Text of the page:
Why Won't My Child Talk To Me?
Do you sometimes feel like you are talking to a brick wall rather than your child? Maybe this is because your child does not want to hear what you have to say, or because he or she is thinking about something else and simply not listening. Good communication with children doesn't happen automatically. Parents
need to think about their approach to their children when they want them to really listen and respond positively. Open parent-child communication is extremely important. Establishing communication with your child now will help you both down the road.
What are some essentials for establishing open communication with your children? First, your children always need to have their feelings accepted and respected. When talking with your children, keep this thought in the back of your mind at all times. You can accept and respect
your children's feelings even when you don't see things the same way. You also can accept their feelings without necessarily accepting how they handle them (for example, it's okay to be angry, but not to hit). If you fail to acknowledge children's feelings, then your children will have a harder time communicating with you.
The attitude you convey when talking with your children is another important consideration. Showing a positive attitude towards a child is as important as the words you speak. If a negative attitude contradicts positive words, the words lose their positive meaning.
When children are hurt or upset, the last thing they want to hear is advice or someone else's point of view. This kind of talk may make them feel worse. Try to really listen to your children when they are hurt or upset. Acknowledge their inner pain and give them a chance to talk about their problems. This will help your children feel less upset, less confused, and more able to cope with problematic feelings.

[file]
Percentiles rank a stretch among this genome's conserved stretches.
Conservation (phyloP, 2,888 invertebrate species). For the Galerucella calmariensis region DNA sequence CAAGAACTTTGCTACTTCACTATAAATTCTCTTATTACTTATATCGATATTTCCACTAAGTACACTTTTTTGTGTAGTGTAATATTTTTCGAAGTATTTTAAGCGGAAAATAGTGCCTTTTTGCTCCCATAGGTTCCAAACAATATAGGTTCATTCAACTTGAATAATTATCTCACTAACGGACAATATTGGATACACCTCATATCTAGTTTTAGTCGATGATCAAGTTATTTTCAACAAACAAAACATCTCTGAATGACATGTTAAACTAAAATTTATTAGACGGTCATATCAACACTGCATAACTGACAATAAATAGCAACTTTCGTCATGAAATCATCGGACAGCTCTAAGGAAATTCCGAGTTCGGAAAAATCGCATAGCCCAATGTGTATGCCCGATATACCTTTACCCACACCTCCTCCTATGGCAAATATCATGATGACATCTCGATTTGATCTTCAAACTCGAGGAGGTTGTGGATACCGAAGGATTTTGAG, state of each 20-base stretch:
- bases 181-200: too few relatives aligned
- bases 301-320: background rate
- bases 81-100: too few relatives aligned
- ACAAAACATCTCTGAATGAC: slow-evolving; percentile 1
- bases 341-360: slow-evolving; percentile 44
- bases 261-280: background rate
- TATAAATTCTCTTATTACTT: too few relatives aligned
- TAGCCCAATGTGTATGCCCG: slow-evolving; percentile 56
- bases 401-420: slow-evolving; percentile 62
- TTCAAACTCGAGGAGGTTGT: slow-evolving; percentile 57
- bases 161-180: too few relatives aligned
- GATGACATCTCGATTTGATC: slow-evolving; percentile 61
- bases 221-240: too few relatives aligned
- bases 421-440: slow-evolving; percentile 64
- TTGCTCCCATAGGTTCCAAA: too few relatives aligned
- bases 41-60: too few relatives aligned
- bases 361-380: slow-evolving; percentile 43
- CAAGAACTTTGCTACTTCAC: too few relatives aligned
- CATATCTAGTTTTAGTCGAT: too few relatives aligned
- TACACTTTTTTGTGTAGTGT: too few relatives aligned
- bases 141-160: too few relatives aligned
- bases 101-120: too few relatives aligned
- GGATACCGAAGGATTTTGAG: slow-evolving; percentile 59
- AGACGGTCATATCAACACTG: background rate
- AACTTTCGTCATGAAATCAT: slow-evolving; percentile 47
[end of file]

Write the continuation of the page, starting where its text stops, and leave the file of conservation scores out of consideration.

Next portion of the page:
Sometimes parents become upset with their children and say inappropriate things. Work on self-control when you become upset at a situation. Self-control will help you avoid hurting your child's feelings. You also will be teaching your child to handle being upset in ways that do not hurt others.
Good communication takes time, work, and practice. Here are some suggestions for talking with your children.
-Use "I - language" to express your feelings. For example, instead of saying, "You made me angry when...," say, "I felt angry when..."
-Encourage your child to talk by asking "open-questions." For example, instead of asking, "Do you like school?" ask "What are the things you like about school? What are the things you don't like?"
-Make solving problems a partnership between you and your children. They may pleasantly surprise you!
-Always communicate your support for your children, even when their actions are unacceptable.
-Communicate your confidence in your children. If you believe in them, they will be more likely to believe in themselves.
-Give your child lots of praise and encouragement.
-Do not label your children, calling one "the stubborn one," another "the bully in the family," etc.
Hopefully these suggestions will help you on your way to a better relationship with your child.
Rose Fisher Merkowitz
OSU Extension Agent,Family and Consumer Sciences,Highland County
Reprinted with permission from Ohio
State University Extension Service